Indiana Senate

From Wikipedia, the free encyclopedia
Jump to navigation Jump to search

Coordinates: 38°46′7.54″N 86°9′45.54″W / 38.7687611°N 86.1626500°W / 38.7687611; -86.1626500

Indiana State Senate
Indiana General Assembly
Coat of arms or logo
Type
Type
Term limits
None
History
New session started
May 14, 2018 (2018-05-14)
(Special Session)
Leadership
Suzanne Crouch (R)
since January 9, 2017
President Pro Tempore
Rodric Bray (R)
since November 20, 2018
Majority Leader
Mark Messmer (R)
since November 20, 2018
Minority Leader
Greg Taylor (D)
since November 6, 2020
Structure
Seats50
Senate diagram 2014 State of Indiana.svg
Political groups
Majority
  •  Republican (39)

Minority

Length of term
4 years
AuthorityArticle 4, Indiana Constitution
Salary$22,616.46/year + per diem
Elections
Last election
November 3, 2020
(25 seats)
Next election
November 8, 2022
(25 seats)
RedistrictingLegislative Control
Meeting place
Indiana State Senate Chamber, Indiana Statehouse, Indianapolis, Indiana.jpg
State Senate Chamber
Indiana Statehouse
Indianapolis, Indiana
Website
Indiana General Assembly

The Indiana Senate is the upper house of the Indiana General Assembly, the state legislature of the U.S. state of Indiana. The Senate is composed of 50 members representing an equal number of constituent districts. Senators serve four-year terms without term limits. According to the 2010 U.S. Census, the average State Senator represents 129,676 people.

The Senate convenes at the Indiana Statehouse in Indianapolis, Indiana.

History[edit]

The Indiana Senate was established in 1816 along with the Indiana House of Representatives in 1816, when Indiana became a state.[1] In 1897, the Indiana House passed a bill rounding the value of pi to 3.2. However, the intervention of State Senator Orrin Hubbel postponed the voting of the bill indefinitely, effectively rejecting it.[2]

Operating rules[edit]

The Indiana State Senate is operated according to a set of internal regulations developed and maintained largely by tradition. These rules are similar to the rules that govern the upper house most of the state senates in the United States.[3] The Senate convenes its annual session the first Tuesday following the first Monday of January every year. In odd numbered years the senate must meet for 61 days (not necessarily consecutive days), and must adjourn no later than April 30. This is typically called a long session. In even numbered years, when elections are held, the Senate must meet for 30 days (not necessarily consecutive days) and adjourn no later than March 15. This is typically called the short session. The only time the senate may convene outside of these dates is if the governor calls a special assembly.[4]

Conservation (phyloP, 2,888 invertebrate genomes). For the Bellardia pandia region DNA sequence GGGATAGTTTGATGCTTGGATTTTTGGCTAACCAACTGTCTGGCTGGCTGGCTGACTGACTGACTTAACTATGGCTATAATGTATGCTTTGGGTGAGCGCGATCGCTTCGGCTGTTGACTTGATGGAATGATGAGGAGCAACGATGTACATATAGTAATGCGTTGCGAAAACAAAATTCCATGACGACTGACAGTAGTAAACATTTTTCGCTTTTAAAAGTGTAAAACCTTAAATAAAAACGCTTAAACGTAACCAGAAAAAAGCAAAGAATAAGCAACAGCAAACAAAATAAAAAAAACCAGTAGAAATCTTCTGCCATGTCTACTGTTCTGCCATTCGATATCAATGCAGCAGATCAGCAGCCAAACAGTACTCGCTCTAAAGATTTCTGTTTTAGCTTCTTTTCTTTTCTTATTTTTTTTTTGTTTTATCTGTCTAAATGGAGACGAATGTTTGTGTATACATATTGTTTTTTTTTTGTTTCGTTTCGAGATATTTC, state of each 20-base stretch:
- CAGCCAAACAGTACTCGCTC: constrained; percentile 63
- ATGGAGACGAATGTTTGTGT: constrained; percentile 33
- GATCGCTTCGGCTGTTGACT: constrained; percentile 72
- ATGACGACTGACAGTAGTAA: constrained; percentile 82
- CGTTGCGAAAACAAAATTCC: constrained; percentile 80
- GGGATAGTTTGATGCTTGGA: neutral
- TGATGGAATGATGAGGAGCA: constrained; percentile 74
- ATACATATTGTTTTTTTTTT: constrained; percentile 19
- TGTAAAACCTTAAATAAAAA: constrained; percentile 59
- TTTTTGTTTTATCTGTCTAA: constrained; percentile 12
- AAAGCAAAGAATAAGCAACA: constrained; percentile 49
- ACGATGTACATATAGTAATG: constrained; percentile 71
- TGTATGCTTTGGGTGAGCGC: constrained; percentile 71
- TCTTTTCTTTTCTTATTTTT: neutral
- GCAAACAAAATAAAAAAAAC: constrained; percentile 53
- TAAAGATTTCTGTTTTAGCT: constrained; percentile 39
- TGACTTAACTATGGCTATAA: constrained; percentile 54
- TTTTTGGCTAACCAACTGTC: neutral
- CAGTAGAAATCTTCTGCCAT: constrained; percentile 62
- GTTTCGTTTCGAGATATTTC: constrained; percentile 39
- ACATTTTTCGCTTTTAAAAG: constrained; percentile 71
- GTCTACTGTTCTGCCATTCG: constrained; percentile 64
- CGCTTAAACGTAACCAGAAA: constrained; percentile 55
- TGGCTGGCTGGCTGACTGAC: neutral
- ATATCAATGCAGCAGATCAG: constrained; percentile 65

The senate must convene by 1:30 pm each day a session is scheduled. Two thirds of the senators must be present for the session to begin. Senators must be present at each session unless they are explicitly excused by the president-pro-tempore. Members who are not present can be forced to attend the session or be censured and expelled from the body.[4]

The lieutenant governor of Indiana serves as the president of the Senate and is responsible for ensuring that the senate rules are followed by its members. The President of the Senate takes no part in the debates of the senate and may only vote to break ties. The senate also elects a president-pro-tempore, a majority leader, and a minority leader. The president-pro-tempore is typically a senior member of majority party. The president-pro-tempore presides over the senate whenever the President of the Senate is not present. The president-pro-tempore is largely responsible for setting the agenda of the senate.[4]